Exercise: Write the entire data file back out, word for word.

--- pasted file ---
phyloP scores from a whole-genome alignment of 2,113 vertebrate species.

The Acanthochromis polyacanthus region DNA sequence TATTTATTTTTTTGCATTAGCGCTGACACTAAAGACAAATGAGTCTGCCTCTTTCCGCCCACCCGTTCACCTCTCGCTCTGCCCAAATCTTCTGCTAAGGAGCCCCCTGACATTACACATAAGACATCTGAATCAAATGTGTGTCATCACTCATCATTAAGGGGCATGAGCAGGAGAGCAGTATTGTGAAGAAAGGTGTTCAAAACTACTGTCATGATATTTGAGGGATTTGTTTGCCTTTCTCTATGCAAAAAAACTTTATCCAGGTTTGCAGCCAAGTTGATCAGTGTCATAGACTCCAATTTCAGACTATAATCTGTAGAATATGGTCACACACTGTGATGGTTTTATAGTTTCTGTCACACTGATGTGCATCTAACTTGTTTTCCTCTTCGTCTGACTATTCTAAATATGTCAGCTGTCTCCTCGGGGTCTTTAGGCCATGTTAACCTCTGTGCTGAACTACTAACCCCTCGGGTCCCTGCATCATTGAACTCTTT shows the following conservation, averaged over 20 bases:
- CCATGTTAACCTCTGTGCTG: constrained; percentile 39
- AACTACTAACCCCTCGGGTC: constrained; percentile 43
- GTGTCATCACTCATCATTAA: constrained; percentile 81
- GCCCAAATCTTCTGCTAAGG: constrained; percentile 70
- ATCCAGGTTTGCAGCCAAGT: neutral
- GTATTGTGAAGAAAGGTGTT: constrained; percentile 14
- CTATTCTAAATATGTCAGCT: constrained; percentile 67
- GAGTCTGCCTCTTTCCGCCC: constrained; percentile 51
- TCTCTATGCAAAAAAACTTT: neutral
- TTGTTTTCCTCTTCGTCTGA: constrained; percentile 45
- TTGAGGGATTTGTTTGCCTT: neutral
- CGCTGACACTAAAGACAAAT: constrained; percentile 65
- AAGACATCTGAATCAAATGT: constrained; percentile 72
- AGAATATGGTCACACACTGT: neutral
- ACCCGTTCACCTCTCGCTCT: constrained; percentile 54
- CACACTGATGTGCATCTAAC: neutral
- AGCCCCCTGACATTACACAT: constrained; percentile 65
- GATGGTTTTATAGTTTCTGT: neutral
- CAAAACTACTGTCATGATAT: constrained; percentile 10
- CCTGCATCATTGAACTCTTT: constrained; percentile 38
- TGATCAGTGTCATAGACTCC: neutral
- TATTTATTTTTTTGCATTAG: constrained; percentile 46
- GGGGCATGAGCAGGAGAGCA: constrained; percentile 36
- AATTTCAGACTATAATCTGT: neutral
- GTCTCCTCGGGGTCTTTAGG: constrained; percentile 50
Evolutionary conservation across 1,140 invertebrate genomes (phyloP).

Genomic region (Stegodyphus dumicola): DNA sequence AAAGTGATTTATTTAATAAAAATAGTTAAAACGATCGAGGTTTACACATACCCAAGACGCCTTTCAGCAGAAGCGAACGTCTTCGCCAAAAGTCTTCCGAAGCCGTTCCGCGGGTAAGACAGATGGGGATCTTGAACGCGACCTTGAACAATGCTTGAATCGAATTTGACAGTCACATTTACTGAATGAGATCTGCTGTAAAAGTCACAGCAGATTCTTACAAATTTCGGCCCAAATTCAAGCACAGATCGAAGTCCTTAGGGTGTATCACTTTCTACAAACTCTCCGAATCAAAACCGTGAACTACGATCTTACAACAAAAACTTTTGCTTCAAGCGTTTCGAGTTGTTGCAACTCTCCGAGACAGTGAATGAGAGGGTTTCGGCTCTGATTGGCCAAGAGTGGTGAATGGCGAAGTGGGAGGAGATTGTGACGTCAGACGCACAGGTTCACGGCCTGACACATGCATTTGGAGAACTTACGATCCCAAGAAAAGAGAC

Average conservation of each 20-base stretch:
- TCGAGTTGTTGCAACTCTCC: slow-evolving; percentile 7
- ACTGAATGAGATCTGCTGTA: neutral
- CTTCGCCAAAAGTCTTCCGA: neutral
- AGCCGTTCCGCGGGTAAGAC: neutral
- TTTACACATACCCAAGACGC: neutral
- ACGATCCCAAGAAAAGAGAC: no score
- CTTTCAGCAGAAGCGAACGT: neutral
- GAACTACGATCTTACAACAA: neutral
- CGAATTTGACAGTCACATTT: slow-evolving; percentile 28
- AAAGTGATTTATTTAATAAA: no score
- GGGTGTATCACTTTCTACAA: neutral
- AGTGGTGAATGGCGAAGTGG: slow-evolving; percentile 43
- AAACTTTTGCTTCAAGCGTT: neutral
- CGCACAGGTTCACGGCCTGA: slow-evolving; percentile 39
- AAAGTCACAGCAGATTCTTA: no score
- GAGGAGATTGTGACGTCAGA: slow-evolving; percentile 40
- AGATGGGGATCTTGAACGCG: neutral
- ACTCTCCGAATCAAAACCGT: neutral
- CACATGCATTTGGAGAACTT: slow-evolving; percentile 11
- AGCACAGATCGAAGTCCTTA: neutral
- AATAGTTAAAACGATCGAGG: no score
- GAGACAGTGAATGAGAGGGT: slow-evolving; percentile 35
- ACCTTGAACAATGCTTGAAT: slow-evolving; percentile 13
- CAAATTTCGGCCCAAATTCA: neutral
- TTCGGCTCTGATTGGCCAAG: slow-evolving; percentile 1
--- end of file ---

phyloP scores from a whole-genome alignment of 2,113 vertebrate species.

The Acanthochromis polyacanthus region DNA sequence TATTTATTTTTTTGCATTAGCGCTGACACTAAAGACAAATGAGTCTGCCTCTTTCCGCCCACCCGTTCACCTCTCGCTCTGCCCAAATCTTCTGCTAAGGAGCCCCCTGACATTACACATAAGACATCTGAATCAAATGTGTGTCATCACTCATCATTAAGGGGCATGAGCAGGAGAGCAGTATTGTGAAGAAAGGTGTTCAAAACTACTGTCATGATATTTGAGGGATTTGTTTGCCTTTCTCTATGCAAAAAAACTTTATCCAGGTTTGCAGCCAAGTTGATCAGTGTCATAGACTCCAATTTCAGACTATAATCTGTAGAATATGGTCACACACTGTGATGGTTTTATAGTTTCTGTCACACTGATGTGCATCTAACTTGTTTTCCTCTTCGTCTGACTATTCTAAATATGTCAGCTGTCTCCTCGGGGTCTTTAGGCCATGTTAACCTCTGTGCTGAACTACTAACCCCTCGGGTCCCTGCATCATTGAACTCTTT shows the following conservation, averaged over 20 bases:
- CCATGTTAACCTCTGTGCTG: constrained; percentile 39
- AACTACTAACCCCTCGGGTC: constrained; percentile 43
- GTGTCATCACTCATCATTAA: constrained; percentile 81
- GCCCAAATCTTCTGCTAAGG: constrained; percentile 70
- ATCCAGGTTTGCAGCCAAGT: neutral
- GTATTGTGAAGAAAGGTGTT: constrained; percentile 14
- CTATTCTAAATATGTCAGCT: constrained; percentile 67
- GAGTCTGCCTCTTTCCGCCC: constrained; percentile 51
- TCTCTATGCAAAAAAACTTT: neutral
- TTGTTTTCCTCTTCGTCTGA: constrained; percentile 45
- TTGAGGGATTTGTTTGCCTT: neutral
- CGCTGACACTAAAGACAAAT: constrained; percentile 65
- AAGACATCTGAATCAAATGT: constrained; percentile 72
- AGAATATGGTCACACACTGT: neutral
- ACCCGTTCACCTCTCGCTCT: constrained; percentile 54
- CACACTGATGTGCATCTAAC: neutral
- AGCCCCCTGACATTACACAT: constrained; percentile 65
- GATGGTTTTATAGTTTCTGT: neutral
- CAAAACTACTGTCATGATAT: constrained; percentile 10
- CCTGCATCATTGAACTCTTT: constrained; percentile 38
- TGATCAGTGTCATAGACTCC: neutral
- TATTTATTTTTTTGCATTAG: constrained; percentile 46
- GGGGCATGAGCAGGAGAGCA: constrained; percentile 36
- AATTTCAGACTATAATCTGT: neutral
- GTCTCCTCGGGGTCTTTAGG: constrained; percentile 50
Evolutionary conservation across 1,140 invertebrate genomes (phyloP).

Genomic region (Stegodyphus dumicola): DNA sequence AAAGTGATTTATTTAATAAAAATAGTTAAAACGATCGAGGTTTACACATACCCAAGACGCCTTTCAGCAGAAGCGAACGTCTTCGCCAAAAGTCTTCCGAAGCCGTTCCGCGGGTAAGACAGATGGGGATCTTGAACGCGACCTTGAACAATGCTTGAATCGAATTTGACAGTCACATTTACTGAATGAGATCTGCTGTAAAAGTCACAGCAGATTCTTACAAATTTCGGCCCAAATTCAAGCACAGATCGAAGTCCTTAGGGTGTATCACTTTCTACAAACTCTCCGAATCAAAACCGTGAACTACGATCTTACAACAAAAACTTTTGCTTCAAGCGTTTCGAGTTGTTGCAACTCTCCGAGACAGTGAATGAGAGGGTTTCGGCTCTGATTGGCCAAGAGTGGTGAATGGCGAAGTGGGAGGAGATTGTGACGTCAGACGCACAGGTTCACGGCCTGACACATGCATTTGGAGAACTTACGATCCCAAGAAAAGAGAC

Average conservation of each 20-base stretch:
- TCGAGTTGTTGCAACTCTCC: slow-evolving; percentile 7
- ACTGAATGAGATCTGCTGTA: neutral
- CTTCGCCAAAAGTCTTCCGA: neutral
- AGCCGTTCCGCGGGTAAGAC: neutral
- TTTACACATACCCAAGACGC: neutral
- ACGATCCCAAGAAAAGAGAC: no score
- CTTTCAGCAGAAGCGAACGT: neutral
- GAACTACGATCTTACAACAA: neutral
- CGAATTTGACAGTCACATTT: slow-evolving; percentile 28
- AAAGTGATTTATTTAATAAA: no score
- GGGTGTATCACTTTCTACAA: neutral
- AGTGGTGAATGGCGAAGTGG: slow-evolving; percentile 43
- AAACTTTTGCTTCAAGCGTT: neutral
- CGCACAGGTTCACGGCCTGA: slow-evolving; percentile 39
- AAAGTCACAGCAGATTCTTA: no score
- GAGGAGATTGTGACGTCAGA: slow-evolving; percentile 40
- AGATGGGGATCTTGAACGCG: neutral
- ACTCTCCGAATCAAAACCGT: neutral
- CACATGCATTTGGAGAACTT: slow-evolving; percentile 11
- AGCACAGATCGAAGTCCTTA: neutral
- AATAGTTAAAACGATCGAGG: no score
- GAGACAGTGAATGAGAGGGT: slow-evolving; percentile 35
- ACCTTGAACAATGCTTGAAT: slow-evolving; percentile 13
- CAAATTTCGGCCCAAATTCA: neutral
- TTCGGCTCTGATTGGCCAAG: slow-evolving; percentile 1